#1 – STATE OF THE UNION LIGHT ON TRADE
The news on trade coming out of President Trump’s State of the Union speech last week was that there was no news. While Trump used some familiar and broad rhetoric, the real takeaway was that the man who famously called on staff to “bring me some tariffs” did not include a mention of tariffs, upcoming trade enforcement actions or pointed NAFTA threats. Instead, tried and true Trump lines like: “We will work to fix bad trade deals and negotiate new ones” were the order of the day. Many see Trump’s increasingly mild rhetoric as a product of successful Hill and staff interventions focused on conveying that provocative trade positions are a threat to Trump’s most important personal measuring stick of success: stock market gains.
Read more from Vox HERE
#2 - 36 SENATE REPUBLICANS CALL ON TRUMP TO “KEEP NAFTA IN PLACE”
As President Trump was preparing to head to the Hill for his first State of the Union last week, three dozen Senate Republicans sent a letter calling on the administration to remain in NAFTA. The letter comes on the heels of weeks of trips to the White House from ag state Republicans to educate the President on the benefits of NAFTA.
READ the full letter, led by Senator Cory Gardner (R-CO), HERE
Read more on Republican efforts to “tame” President Trump on trade from POLITICO HERE
#3 - CANADIAN RULES OF ORIGIN PROVISION PANNED BY LIGHTHIZER
Canada came to the negotiating table in Montreal late last month with a proposal to bridge the gap on one of the most hot button NAFTA issues: auto rules of origin.
While the U.S. has insisted that half of all value content be produced in the U.S. and demanded a sharp increase in regional content requirements, Canada sought middle ground during the sixth round with a provision that would change the calculation on auto rules of origin to include high-tech components and intellectual property that the U.S. specializes in.
However, later in the negotiations, Lighthizer issued a statement calling the proposal “the opposite of what we were trying to achieve.” Read Lighthizer’s full statement on the Montreal round HERE
Read more about the Canadian proposal
#4 – TRUDEAU: “WE WON’T BE PUSHED AROUND”
In response to Lighthizer’s rejection of Canada’s attempt at compromise, Prime Minister Justin Trudeau last week made some of his toughest comments on NAFTA renegotiations to date. At a town hall meeting in British Columbia Trudeau said “we aren’t going to take any old deal. Canada is willing to walk away from NAFTA if the United States proposes a bad deal. We won’t be pushed around.”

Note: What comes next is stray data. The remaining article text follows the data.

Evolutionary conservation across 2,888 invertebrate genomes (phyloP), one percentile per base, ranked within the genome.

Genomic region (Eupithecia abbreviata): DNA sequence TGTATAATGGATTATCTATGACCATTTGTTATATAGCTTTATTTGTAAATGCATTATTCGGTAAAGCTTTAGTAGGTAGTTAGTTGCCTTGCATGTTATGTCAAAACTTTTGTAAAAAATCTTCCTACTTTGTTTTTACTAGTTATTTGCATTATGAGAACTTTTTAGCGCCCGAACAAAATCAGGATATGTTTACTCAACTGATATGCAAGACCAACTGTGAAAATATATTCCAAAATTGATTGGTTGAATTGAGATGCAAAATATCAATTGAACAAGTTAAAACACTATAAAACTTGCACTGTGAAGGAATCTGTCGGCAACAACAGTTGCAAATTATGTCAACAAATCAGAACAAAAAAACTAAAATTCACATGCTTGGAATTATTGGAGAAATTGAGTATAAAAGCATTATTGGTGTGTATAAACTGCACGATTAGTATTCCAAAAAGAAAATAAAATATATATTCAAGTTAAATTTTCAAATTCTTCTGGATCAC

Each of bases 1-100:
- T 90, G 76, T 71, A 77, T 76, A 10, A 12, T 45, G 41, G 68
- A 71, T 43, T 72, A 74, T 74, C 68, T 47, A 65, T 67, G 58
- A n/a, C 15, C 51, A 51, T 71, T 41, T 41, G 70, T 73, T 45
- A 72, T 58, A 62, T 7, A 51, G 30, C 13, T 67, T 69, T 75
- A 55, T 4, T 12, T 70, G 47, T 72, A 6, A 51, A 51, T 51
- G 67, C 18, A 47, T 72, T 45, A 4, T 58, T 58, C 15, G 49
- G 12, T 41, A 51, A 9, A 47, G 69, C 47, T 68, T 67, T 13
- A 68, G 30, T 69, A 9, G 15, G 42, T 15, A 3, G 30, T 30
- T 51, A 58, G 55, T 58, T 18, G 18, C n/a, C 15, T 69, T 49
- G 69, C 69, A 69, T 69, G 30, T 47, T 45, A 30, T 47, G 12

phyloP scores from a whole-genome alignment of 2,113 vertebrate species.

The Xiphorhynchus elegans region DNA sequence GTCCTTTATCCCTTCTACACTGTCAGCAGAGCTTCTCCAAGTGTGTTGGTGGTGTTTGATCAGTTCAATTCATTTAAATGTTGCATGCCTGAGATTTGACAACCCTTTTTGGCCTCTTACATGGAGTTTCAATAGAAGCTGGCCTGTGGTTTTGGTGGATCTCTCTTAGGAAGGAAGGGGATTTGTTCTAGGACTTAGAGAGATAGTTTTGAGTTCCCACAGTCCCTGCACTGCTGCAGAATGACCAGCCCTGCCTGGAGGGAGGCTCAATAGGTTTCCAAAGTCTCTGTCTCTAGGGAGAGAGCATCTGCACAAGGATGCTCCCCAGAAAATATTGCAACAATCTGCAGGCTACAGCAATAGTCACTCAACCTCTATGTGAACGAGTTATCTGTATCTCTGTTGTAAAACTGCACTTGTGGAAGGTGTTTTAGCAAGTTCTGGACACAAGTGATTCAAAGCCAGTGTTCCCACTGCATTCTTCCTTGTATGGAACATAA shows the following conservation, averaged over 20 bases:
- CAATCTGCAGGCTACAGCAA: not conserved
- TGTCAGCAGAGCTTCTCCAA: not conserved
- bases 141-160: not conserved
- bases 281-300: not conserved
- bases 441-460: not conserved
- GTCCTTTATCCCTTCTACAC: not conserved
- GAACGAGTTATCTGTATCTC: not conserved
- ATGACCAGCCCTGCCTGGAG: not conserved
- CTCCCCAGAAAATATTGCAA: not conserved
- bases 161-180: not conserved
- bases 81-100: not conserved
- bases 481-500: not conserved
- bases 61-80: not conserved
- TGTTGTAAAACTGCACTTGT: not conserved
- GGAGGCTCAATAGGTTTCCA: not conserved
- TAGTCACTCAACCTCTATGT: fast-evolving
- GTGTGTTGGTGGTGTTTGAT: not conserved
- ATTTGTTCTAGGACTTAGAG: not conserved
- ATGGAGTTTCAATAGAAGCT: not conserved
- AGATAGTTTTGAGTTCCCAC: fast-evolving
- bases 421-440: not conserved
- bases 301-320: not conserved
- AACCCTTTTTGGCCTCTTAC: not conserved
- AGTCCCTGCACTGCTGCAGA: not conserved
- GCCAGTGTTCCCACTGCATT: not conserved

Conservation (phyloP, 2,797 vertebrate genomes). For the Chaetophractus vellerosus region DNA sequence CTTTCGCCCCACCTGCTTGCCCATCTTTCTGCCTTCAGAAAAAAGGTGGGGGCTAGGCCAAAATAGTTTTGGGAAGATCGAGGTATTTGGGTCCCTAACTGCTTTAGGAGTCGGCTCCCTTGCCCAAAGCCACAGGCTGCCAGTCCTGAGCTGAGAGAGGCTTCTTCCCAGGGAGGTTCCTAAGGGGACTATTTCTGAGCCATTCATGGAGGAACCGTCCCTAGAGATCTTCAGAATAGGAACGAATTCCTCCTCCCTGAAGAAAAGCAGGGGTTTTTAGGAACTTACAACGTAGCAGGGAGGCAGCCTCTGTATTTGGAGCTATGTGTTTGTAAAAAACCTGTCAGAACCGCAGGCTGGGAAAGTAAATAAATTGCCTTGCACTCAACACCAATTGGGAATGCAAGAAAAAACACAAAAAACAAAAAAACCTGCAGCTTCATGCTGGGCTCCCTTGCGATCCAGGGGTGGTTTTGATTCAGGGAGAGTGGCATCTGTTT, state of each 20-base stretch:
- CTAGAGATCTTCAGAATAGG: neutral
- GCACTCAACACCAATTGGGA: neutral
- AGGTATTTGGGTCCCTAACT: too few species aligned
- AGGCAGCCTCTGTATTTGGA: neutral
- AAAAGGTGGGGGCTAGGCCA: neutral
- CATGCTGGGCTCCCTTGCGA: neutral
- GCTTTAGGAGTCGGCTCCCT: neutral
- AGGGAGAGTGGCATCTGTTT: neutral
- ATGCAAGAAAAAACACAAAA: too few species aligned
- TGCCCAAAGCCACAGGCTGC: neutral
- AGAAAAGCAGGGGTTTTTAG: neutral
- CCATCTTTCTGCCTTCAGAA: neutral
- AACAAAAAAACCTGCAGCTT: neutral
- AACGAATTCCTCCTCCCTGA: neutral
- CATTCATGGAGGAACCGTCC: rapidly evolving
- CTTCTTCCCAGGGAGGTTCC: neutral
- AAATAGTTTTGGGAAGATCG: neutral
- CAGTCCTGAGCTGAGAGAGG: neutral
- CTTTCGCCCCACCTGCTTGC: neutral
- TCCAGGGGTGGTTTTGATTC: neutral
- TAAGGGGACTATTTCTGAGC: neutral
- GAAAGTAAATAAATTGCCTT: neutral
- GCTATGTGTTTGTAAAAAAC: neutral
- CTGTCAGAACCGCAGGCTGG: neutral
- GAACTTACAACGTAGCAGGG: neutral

Read more from Bloomberg HERE
#5 - OVER 180 HOUSE DEMOCRATS LAY DOWN MARKER ON STRONGER MEXICO LABOR PROVISIONS
Late last month over 180 Democrats and a single Republican signed a letter to U.S. Trade Representative Robert Lighthizer calling for stronger labor provisions in NAFTA renegotiations. The letter, which could take on particular importance if Democrats retake the majority in November, calls on the administration to use their current labor proposals as a “starting point” in negotiations and to secure “strong, clear, and binding” provisions in NAFTA.
House Democrats are seeking a “TPP-plus” labor chapter that goes beyond the binding and enforceable provisions in TPP and builds on constitutional reforms Mexico made last year that were motivated by TPP.
READ the full letter.
#6 - THE STORY ON TRUMP'S DESK FOLLOWING SOLAR TARIFFS
Just a week after the Trump administration announced that it would impose a 30 percent tariff on imports of solar panels the Chinese solar company Jinko Solar announced that it would spend over $400 million to build a solar plant in Florida. The company said the Florida plant will create 800 new jobs and hinted in a statement that the decision, while in the works, was tied to the tariff decision.
The Jinko announcement is one early very early data point that clearly contrasts with the Solar Energy Industries Association’s (SEIA) estimate that new tariffs will result in the loss of 23,000 U.S. jobs this year.
#7 – FLAKE REMOVES HOLD ON DOUD NOMINATION, CLEARING PATH TO CONFIRMATION
The confirmation of Greg Doud to be the Chief Agricultural Negotiator at USTR is expected to move fairly swiftly now that Senator Jeff Flake has removed a hold on the nomination that has been in place since November. Flake held up Doud’s nomination over a U.S. NAFTA proposal that would give U.S. growers of seasonal produce that competes against Mexican produce access to new dispute settlement resources. Flake lifted the hold after Finance Chairman Orrin Hatch promised him a solution to his concerns about how the provision would impact Arizona producers.